We accidentally ended up in Racine, Wisconsin at the same time as Sarah Palin and Donald Trump. We realized when we saw a copy of the local paper at a bakery stop on our way into town. Oh, look, Trump is going to be here. Today. What. We’d made the trek to Racine for the most noble of travel reasons, to eat kringle.
Kringle is the state pastry of Wisconsin. Did you know that states had pastries? Some do. Illinois’ is the Pumpkin Pie. Maryland’s is the Smith Island cake. (This is a cookbook waiting to be authored.) Kringles are originally from Scandinavia, but through the Wisconsin lens they became these giant rings of danish pastry that are filled with something sweet and typically topped with a glaze. Racine claims the title of kringle capital of Wisconsin. I happen to love both Wisconsin and pastries. But our innocent visit to our northern neighbors (Kringle Krawl 2016 is how we christened it) was suddenly under the dark (orange?) cloud that is Trump. We were all a little tense. Would there be traffic? Would kringles be sold out? Would all of this end in national controversy?
We cautiously proceeded into downtown Racine. A giant billboard on a local church proclaiming #ALLLIVESMATTER was a foreboding sign. But Racine was, basically, a ghost town on this unusually cold spring day. Like many small Midwestern cities, it seemed a little sleepy and a little economically depressed. The streets were deserted. There were a few Trump signs in front yards, but also a few Sanders signs, which I guess makes sense. Having already made it to three of our planned kringle stops, we needed something not sweet for lunch and chose the Kewpee hamburger stand (please check out their website—it is a treasure). It is one of only a few remaining outposts of this once abundant fast food chain. Burgers here are $1.70 each, which I still haven’t been able to reconcile with my limited understanding of economics. The burgers were good. They could have easily charged $3.70. We liked this place and quickly realized it would make a great location for a photo-op for Palin or Trump. We spent some time contemplating what we would do if they entered the restaurant. I’d vowed to make some sort of dick joke. They never showed.
At the local art museum (RAM) we viewed an exhibit of works by local artists made entirely of peeps. The exhibition included a portrait of Donald Trump titled “A Man of the Peeple”. We couldn’t be entirely certain of the artist’s intention, though I was sure it was satire. It was my favorite work in the exhibition, unless it was wasn’t. We then stopped at a local art gallery where we discovered that the elderly man working there and my friend Molly had the same wrist watch. Small world.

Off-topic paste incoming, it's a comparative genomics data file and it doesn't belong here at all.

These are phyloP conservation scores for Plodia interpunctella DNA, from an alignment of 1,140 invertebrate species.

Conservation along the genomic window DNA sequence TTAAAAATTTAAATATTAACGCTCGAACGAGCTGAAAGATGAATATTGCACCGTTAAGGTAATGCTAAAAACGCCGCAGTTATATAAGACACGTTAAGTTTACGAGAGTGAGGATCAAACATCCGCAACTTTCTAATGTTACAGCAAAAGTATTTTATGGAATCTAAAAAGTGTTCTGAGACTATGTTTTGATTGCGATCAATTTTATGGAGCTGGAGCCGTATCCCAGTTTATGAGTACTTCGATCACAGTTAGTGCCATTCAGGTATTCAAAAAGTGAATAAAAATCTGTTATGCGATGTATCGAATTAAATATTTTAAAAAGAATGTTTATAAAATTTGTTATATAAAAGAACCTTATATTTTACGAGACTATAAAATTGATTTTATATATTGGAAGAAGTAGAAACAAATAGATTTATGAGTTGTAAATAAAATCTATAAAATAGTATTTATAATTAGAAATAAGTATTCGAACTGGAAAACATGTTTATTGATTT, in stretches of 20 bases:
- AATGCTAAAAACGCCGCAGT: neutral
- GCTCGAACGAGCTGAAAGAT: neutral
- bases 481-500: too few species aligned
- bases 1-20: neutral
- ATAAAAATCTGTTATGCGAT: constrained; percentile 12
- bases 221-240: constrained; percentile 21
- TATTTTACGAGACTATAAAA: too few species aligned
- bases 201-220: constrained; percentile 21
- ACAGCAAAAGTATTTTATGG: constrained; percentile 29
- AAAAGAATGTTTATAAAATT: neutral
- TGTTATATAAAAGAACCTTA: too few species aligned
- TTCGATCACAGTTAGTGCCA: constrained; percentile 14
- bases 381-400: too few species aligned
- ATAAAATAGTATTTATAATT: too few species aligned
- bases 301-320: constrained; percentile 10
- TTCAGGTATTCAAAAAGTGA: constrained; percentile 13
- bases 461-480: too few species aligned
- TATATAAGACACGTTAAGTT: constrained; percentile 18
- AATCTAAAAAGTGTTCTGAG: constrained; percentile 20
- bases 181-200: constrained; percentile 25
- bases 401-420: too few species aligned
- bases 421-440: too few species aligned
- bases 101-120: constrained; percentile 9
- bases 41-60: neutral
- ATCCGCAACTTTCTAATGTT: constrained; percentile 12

When we exited the gallery, we finally encountered Trump supporters. As we stood on the desolate main street, a car drove by and the occupants shouted at us:
TRUMP 2016! YEAH.
It felt like a threat. We just silently looked at them as they sped away. It was less confrontational than I had been mentally preparing for, so I felt some disappointment. That was basically it, though later we saw a man dressed partially in a clown costume carrying a Trump sign. Again, hard to read the intended meaning.
Overall, we had a fun day in Racine. We ended up trying kringles from four different bakeries. They were all good. The differences between the bakeries were hard for me to detect, and even harder to describe. Maybe you need to grow up in Wisconsin to develop a very refined kringle palate. I’d say: You can’t go wrong! If you could only stop at one bakery (why would this be the case?), I’d suggest you go to Bendtsen’s. I liked theirs the best (for reasons I can’t articulate) and I really loved their oven (pictured above), which I learned was from the 1950’s. I also really liked the kringle from O&H, which feels lame because they are a giant operation mass producing kringles and distributing them throughout the region. Still, they were good. My testing was ultimately flawed because at each place we tried a different flavor of kringle. Apples to oranges. I can tell you that all of my favorite kringles contained a filling combining cream cheese and fruit.
While in Racine, we also toured Wingspread, a Frank Lloyd Wright residence owned by the S.C. Johnson company. It is one of the most incredible interior spaces I have ever been in and I can’t recommend a visit highly enough. Especially if you are a Wright fan or like to see cool interiors. It was the highlight of the trip for me. The tour is free, and mostly self-guided. Tell Amanda we said hello, she’s wonderful.
On our way home we stopped at The HobNob, a classic Wisconsin supper club that has been in business for 61 years. It is a real dream. It feels like you have wandered into a David Lynch movie. The food and service are both good enough, but the atmosphere is wow wow wow zing. I look forward to returning.
As we were leaving the restaurant, the hostess (who definitely had the mostest) said: Come see us again. As the days get longer, the drive only gets better.